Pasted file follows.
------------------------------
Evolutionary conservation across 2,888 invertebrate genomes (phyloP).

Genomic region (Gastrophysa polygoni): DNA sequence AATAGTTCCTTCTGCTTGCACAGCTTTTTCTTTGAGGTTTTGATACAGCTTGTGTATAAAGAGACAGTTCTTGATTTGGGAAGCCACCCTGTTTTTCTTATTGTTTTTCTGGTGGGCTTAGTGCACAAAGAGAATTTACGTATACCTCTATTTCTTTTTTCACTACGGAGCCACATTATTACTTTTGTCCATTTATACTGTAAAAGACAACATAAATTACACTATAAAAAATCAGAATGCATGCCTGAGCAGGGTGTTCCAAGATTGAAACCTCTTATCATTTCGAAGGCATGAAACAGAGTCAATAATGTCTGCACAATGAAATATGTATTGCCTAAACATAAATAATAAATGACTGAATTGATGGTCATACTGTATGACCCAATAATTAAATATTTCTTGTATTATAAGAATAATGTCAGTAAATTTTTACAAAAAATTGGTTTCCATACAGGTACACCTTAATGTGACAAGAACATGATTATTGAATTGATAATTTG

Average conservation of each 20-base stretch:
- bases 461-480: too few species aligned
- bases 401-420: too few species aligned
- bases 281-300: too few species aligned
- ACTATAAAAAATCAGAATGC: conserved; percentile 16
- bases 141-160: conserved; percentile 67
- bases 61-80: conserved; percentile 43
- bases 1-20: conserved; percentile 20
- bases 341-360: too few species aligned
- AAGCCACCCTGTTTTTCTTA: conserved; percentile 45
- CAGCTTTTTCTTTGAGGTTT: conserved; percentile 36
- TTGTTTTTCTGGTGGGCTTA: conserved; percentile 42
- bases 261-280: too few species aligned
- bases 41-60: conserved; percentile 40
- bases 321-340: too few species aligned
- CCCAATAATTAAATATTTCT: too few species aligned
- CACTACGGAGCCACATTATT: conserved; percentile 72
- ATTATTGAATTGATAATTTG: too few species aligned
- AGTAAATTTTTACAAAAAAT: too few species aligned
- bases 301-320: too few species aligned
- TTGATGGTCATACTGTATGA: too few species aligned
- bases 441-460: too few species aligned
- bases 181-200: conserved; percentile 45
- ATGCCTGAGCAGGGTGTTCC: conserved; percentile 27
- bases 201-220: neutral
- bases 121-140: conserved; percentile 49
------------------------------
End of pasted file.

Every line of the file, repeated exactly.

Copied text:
Evolutionary conservation across 2,888 invertebrate genomes (phyloP).

Genomic region (Gastrophysa polygoni): DNA sequence AATAGTTCCTTCTGCTTGCACAGCTTTTTCTTTGAGGTTTTGATACAGCTTGTGTATAAAGAGACAGTTCTTGATTTGGGAAGCCACCCTGTTTTTCTTATTGTTTTTCTGGTGGGCTTAGTGCACAAAGAGAATTTACGTATACCTCTATTTCTTTTTTCACTACGGAGCCACATTATTACTTTTGTCCATTTATACTGTAAAAGACAACATAAATTACACTATAAAAAATCAGAATGCATGCCTGAGCAGGGTGTTCCAAGATTGAAACCTCTTATCATTTCGAAGGCATGAAACAGAGTCAATAATGTCTGCACAATGAAATATGTATTGCCTAAACATAAATAATAAATGACTGAATTGATGGTCATACTGTATGACCCAATAATTAAATATTTCTTGTATTATAAGAATAATGTCAGTAAATTTTTACAAAAAATTGGTTTCCATACAGGTACACCTTAATGTGACAAGAACATGATTATTGAATTGATAATTTG

Average conservation of each 20-base stretch:
- bases 461-480: too few species aligned
- bases 401-420: too few species aligned
- bases 281-300: too few species aligned
- ACTATAAAAAATCAGAATGC: conserved; percentile 16
- bases 141-160: conserved; percentile 67
- bases 61-80: conserved; percentile 43
- bases 1-20: conserved; percentile 20
- bases 341-360: too few species aligned
- AAGCCACCCTGTTTTTCTTA: conserved; percentile 45
- CAGCTTTTTCTTTGAGGTTT: conserved; percentile 36
- TTGTTTTTCTGGTGGGCTTA: conserved; percentile 42
- bases 261-280: too few species aligned
- bases 41-60: conserved; percentile 40
- bases 321-340: too few species aligned
- CCCAATAATTAAATATTTCT: too few species aligned
- CACTACGGAGCCACATTATT: conserved; percentile 72
- ATTATTGAATTGATAATTTG: too few species aligned
- AGTAAATTTTTACAAAAAAT: too few species aligned
- bases 301-320: too few species aligned
- TTGATGGTCATACTGTATGA: too few species aligned
- bases 441-460: too few species aligned
- bases 181-200: conserved; percentile 45
- ATGCCTGAGCAGGGTGTTCC: conserved; percentile 27
- bases 201-220: neutral
- bases 121-140: conserved; percentile 49